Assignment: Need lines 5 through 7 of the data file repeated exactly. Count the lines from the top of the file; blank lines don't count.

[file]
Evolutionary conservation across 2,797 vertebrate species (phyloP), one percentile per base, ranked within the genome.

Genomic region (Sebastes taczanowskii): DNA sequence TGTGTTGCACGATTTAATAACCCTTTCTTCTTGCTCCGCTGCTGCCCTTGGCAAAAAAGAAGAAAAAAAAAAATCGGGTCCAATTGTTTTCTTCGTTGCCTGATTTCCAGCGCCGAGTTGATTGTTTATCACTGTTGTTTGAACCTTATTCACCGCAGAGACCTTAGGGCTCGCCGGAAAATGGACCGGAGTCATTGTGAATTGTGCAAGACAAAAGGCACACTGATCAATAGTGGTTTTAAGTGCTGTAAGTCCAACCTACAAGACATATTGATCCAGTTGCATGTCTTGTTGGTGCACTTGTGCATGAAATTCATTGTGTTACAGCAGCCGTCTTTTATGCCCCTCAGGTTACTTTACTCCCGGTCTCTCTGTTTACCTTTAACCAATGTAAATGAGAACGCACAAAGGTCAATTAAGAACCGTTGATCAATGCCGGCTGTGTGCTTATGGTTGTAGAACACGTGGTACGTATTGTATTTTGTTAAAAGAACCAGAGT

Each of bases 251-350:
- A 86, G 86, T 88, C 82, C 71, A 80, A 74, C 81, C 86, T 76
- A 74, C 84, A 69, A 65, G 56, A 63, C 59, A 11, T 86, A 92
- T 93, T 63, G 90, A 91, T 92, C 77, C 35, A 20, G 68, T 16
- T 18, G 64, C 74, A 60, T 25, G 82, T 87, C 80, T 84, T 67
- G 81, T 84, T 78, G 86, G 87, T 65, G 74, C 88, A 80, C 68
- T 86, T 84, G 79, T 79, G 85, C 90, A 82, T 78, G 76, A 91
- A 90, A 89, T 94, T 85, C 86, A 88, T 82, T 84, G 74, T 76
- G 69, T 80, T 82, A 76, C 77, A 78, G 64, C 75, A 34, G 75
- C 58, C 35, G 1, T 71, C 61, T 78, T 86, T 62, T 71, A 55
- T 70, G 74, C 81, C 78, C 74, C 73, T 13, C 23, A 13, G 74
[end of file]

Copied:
- A 74, C 84, A 69, A 65, G 56, A 63, C 59, A 11, T 86, A 92
- T 93, T 63, G 90, A 91, T 92, C 77, C 35, A 20, G 68, T 16
- T 18, G 64, C 74, A 60, T 25, G 82, T 87, C 80, T 84, T 67